It is important to note that the word bless does not speak of asking God's blessings upon the ungodly; in fact, quite the apposite: we are not to ask God to bless those who are living outside of obedience to His word. How can we ask God to bless ungodliness, when, in fact, God's curse is against their wicked activity? Rather than asking God's blessing upon the ungodly, we should be asking for God's cures against their ungodliness because God's judgment against sin that can lead to repentance.
Curse... this implies harsh language one might use against us. The person speaks harshly toward us personally or harshly about us to others. How are we to respond to those with nothing but evil to say about or to us? We are not to answer railing with railing, nor evil with evil, nor are we to try to get even with them by speaking bad about them. Cursing is to be met with blessing.
Our standard is v. 48, our Father in heaven.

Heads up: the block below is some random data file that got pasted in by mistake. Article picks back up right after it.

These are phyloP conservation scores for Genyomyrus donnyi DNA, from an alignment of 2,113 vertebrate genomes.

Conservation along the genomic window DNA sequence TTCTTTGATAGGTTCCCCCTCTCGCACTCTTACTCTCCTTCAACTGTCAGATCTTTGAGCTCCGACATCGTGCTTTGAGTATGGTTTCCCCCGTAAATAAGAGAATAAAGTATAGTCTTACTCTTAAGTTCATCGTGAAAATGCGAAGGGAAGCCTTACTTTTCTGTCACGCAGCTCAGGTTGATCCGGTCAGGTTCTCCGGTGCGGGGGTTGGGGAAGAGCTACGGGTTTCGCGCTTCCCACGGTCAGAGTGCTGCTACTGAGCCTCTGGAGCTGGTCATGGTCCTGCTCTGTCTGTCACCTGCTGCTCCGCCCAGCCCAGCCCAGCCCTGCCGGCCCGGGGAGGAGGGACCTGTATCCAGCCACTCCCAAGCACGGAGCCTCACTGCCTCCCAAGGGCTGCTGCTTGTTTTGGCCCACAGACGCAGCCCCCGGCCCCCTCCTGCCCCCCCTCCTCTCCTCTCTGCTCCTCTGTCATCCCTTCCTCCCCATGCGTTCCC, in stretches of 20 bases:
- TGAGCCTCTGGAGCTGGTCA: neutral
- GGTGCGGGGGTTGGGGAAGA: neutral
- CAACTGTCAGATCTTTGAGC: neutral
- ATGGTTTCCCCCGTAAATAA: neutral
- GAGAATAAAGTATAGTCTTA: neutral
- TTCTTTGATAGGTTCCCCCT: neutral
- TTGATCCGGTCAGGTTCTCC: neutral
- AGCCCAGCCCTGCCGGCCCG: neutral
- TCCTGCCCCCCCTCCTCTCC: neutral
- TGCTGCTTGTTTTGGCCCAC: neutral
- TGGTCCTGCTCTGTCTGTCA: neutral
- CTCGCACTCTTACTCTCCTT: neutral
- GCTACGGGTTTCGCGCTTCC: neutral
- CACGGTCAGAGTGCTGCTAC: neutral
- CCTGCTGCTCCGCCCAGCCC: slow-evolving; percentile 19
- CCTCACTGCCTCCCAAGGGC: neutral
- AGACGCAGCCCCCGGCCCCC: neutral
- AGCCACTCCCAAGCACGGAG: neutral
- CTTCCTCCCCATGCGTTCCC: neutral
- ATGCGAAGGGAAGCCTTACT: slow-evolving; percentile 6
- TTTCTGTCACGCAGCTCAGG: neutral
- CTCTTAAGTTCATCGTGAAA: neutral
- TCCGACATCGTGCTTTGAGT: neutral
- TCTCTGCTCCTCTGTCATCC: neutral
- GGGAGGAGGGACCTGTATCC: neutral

1 Pe 2:23 Who, when he was reviled, reviled not again; when he suffered, he threatened not; but committed [himself] to him that judgeth righteously: 3:9 Not rendering evil for evil, or railing for railing: but contrariwise blessing; knowing that ye are thereunto called, that ye should inherit a blessing.
No matter how badly they speak to us or about us, we must not allow our emotions to get out of hand; we must not allow our tongue to get out of control; we must not try to retaliate with our words nor actions. We are to speak nothing but good about those slandering us, and if we have nothing good to say about them, keep quiet.
2. good for the evil. Love counters hatred with good works. Hate implies malice. The Lord's command to do good in the face of hatred, implies that we must act in a kind way to everyone, regardless of how they treat us as individuals. No matter how much we might want to retaliate toward the one who is acting unkindly or hateful toward us, we must still love him; we must still do for him what is required of us by the Lord.